We didn't stay long and motored to Happisburgh where we joined Chris Lotz of Birding Ecotours to try and sort out what we we were going to do with our planned two foreign trips this year given the present Covid circumstances, coming up with contingences. We all agreed to cross our fingers very tightly and hope for the best! It must be many years since I have not had a foreign trip at all in a year. We were lucky last year at getting our foreign holiday in just before the pandemic struck us all. We watched a passage of Gannets being blown around by the wind as well as a few passing Sand Martins.
I managed to locate a party of seven Lapland Buntings in the coastal-edge field and then found another two. They were hunkering down in the newly planted field in the strong WNW wind. I battled with the scope and tried to take a few photos. They will not be the best photos that you have ever seen of a Lapland Bunting! Linnets and Skylarks were also present here
We came home via Whitlingham Country Park where a Mandarin was adding its colourful charm to all the ducks, swans and geese present. Goodness knows as to its provenance!
Lapland Bunting, probably not the best photo of one that you have ever seen!
With many chores to attend to I could only afford a quick walk on Roydon Common today. Having missed the early-morning slot I decided to try a lunchtime slot to try and avoid the plethora of dog walkers that seem to think a that a nature reserve is the place to let their animals use it as a toilet and let them roam off their leads. Unfortunately my walk was spoilt once again by poor literacy skills in the failure of dog owners failing to read the clearly marked signs to keep their dogs on a lead. A golden Labrador was running amok all over the common with a another Collie quite clearly totally out of control, off its lead and failing to respond to the owner's yells. My peace of trying to watch birds was shattered. I just despair. Grrrr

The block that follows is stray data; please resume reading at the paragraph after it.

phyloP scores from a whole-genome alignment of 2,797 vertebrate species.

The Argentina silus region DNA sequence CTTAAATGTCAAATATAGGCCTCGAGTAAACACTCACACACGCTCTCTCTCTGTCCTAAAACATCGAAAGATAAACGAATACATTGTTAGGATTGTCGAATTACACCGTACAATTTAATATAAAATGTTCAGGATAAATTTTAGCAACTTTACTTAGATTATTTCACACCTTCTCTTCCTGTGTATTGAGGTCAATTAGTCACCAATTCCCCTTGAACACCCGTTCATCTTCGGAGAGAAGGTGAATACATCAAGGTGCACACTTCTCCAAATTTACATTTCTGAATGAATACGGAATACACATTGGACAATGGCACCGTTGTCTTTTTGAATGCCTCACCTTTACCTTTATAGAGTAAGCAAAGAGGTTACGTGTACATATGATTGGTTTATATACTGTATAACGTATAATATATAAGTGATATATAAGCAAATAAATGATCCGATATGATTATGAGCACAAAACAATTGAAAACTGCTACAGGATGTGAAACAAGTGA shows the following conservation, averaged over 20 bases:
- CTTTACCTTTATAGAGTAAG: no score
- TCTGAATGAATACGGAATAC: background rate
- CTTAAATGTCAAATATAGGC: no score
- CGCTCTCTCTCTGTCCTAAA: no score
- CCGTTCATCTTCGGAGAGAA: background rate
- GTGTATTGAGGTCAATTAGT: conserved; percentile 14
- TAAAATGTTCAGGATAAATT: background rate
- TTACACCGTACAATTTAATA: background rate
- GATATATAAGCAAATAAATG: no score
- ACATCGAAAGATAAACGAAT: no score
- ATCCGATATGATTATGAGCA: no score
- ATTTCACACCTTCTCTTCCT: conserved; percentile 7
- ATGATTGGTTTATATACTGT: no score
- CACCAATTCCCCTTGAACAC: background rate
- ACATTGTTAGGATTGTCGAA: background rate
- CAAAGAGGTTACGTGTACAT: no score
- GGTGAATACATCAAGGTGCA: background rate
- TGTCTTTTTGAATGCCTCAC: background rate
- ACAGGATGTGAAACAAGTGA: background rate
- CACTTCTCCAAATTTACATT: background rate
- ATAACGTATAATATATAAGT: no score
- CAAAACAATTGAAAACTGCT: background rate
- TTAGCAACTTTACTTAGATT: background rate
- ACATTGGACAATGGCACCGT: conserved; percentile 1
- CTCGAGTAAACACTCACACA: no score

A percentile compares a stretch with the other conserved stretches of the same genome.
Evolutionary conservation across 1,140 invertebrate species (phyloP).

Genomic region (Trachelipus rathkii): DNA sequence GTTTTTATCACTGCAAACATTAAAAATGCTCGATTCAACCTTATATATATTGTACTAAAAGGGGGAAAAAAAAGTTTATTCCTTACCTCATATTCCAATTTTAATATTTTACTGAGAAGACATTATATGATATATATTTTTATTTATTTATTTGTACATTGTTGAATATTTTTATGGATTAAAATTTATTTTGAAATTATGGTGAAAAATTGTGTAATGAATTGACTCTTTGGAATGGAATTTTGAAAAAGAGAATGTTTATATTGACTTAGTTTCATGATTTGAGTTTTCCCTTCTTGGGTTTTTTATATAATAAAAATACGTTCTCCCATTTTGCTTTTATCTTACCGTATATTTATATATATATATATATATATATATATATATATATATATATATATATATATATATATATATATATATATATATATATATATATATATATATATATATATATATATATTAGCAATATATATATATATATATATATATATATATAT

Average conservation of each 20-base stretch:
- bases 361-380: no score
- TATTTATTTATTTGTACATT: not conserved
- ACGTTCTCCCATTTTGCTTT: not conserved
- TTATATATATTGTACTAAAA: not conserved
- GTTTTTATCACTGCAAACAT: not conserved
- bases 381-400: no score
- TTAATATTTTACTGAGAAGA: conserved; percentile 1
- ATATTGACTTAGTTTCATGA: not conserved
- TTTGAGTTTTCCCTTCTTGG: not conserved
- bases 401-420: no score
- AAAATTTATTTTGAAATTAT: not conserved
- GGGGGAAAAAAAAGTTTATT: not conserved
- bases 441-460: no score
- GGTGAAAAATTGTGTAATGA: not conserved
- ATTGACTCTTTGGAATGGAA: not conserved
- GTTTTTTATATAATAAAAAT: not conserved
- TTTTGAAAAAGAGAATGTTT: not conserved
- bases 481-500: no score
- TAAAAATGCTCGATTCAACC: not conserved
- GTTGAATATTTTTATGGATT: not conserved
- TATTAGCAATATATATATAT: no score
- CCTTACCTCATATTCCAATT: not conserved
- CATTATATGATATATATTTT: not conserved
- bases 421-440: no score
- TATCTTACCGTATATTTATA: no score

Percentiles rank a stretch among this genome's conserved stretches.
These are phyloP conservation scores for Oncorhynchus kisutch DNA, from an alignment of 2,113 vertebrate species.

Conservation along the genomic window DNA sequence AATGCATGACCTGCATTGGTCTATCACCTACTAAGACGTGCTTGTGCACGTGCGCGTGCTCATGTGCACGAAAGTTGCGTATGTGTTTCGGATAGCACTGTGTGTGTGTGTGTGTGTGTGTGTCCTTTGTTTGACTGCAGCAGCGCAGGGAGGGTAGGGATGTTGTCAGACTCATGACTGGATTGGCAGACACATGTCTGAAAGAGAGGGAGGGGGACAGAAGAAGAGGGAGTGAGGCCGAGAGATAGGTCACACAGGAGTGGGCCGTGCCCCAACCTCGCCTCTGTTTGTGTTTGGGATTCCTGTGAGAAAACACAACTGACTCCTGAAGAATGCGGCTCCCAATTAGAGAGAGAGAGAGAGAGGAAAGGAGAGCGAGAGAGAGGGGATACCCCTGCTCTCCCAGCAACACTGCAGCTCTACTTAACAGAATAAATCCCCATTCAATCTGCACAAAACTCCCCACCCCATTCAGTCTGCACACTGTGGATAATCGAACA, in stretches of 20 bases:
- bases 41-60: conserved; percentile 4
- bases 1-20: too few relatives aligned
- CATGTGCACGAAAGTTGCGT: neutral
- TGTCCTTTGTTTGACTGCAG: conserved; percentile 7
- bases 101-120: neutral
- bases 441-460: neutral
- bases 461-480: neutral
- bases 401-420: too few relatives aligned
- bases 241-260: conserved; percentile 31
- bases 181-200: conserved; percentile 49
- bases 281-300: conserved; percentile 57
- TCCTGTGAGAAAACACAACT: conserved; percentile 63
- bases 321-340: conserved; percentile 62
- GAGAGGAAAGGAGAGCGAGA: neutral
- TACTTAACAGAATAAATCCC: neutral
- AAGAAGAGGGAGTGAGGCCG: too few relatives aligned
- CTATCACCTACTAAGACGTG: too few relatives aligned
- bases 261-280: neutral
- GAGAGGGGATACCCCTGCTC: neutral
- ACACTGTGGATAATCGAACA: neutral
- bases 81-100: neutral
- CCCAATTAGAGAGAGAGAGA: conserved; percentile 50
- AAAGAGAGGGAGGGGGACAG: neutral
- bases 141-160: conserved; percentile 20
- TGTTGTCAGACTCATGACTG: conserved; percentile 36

In the woods on the common a Chiffchaff was singing trying to attract a mate and it was still there when I returned....still singing! I walked to a quieter part of the common where I watched two Marsh Harriers battling against the warm winds but saw little else up on this part of the common. The Little Owl was in its usual spot but did not want its photo taken today. I watched two Meadow Pipits cavorting around that were quite happy running around a few mole hills.
After collecting one of my pairs of binoculars from Trevor I watched 3 Red Kites on my journey home.
I was having all my identifications challenged today as I met up with my daughter and granddaughter. At Stanwick Lakes the pair of Great Crested Grebes, Tufted Ducks, Gadwall and Swans all became 'quack quacks'. They were all pointed out to me and we did try to count them but I just had to hope that there were never more than 5 as we ran out of fingers!
After months of no contact, other than phone calls or virtual meetings it was fantastic to see them. Hannah liked pointing the birds out and has a natural curiosity in the natural world. A bumble bee kept us entertained for quite a while as it buzzed around us. A family favourite has been the throwing of Pooh sticks and today was no exception as NannySue had to keep finding them so that we could throw them off the bridge into the river and watch them sail away. What a fun time we all had.
Sue and Hannah with our Pooh sticks
Great Crested Grebes at Stanwick Lakes
We had very few visitors at Titchwell today and so I went for a walk on the reserve. A Marsh Harrier was flying over Thornham Marsh as several Mediterranean Gulls flew over my head. Cetti's Warblers and Sedge Warblers were singing in the reedbed. There were many Brent Geese on the Freshmarsh that are still with us. A few Teal were squabbling in the shallow water and it was fascinating watching a bullying male trying to out-manoeuvre the others. He did not win! Round by the horse paddocks I could not find the Black Redstart but watched a pair of Goldfinches building a nest.
On another sunny day with a bitingly cold wind, John and I joined the merry band of NarVOS members, Alan, Stewart and Pat to perform the monthly WeBS count at Nar Valley Fisheries. As usual we enjoyed a lot of banter as we moved from pit to pit. As is usual at this time of year wildfowl numbers were low and thankfully it didn't take long to count the geese numbers that often keep us occupied for some time. Chiffchaff and Blackcaps provided the background song as we totalled up counts of Teal, Tufted Duck, Gadwall, Mallard, Greylag Geese, Canada Geese, Egyptian Geese, Moorhen, Coot, Great Crested Grebes and Little Grebes. We noted down Little Egrets, Grey Herons and Common Buzzards that we saw along the way as we counted. One of the pits has been drained and had a nice edge for waders. Here we watched 4 Green Sandpipers, Little Ringed Plover and 2 Common Snipe. Along one of the ditches we watched a Jack Snipe and heard a Kingfisher but did not see it. Sand Martins, House Martins and Swallows were flying over the pits as we walked. More Common Snipe were seen in flight as I looked at the nesting Oystercatchers.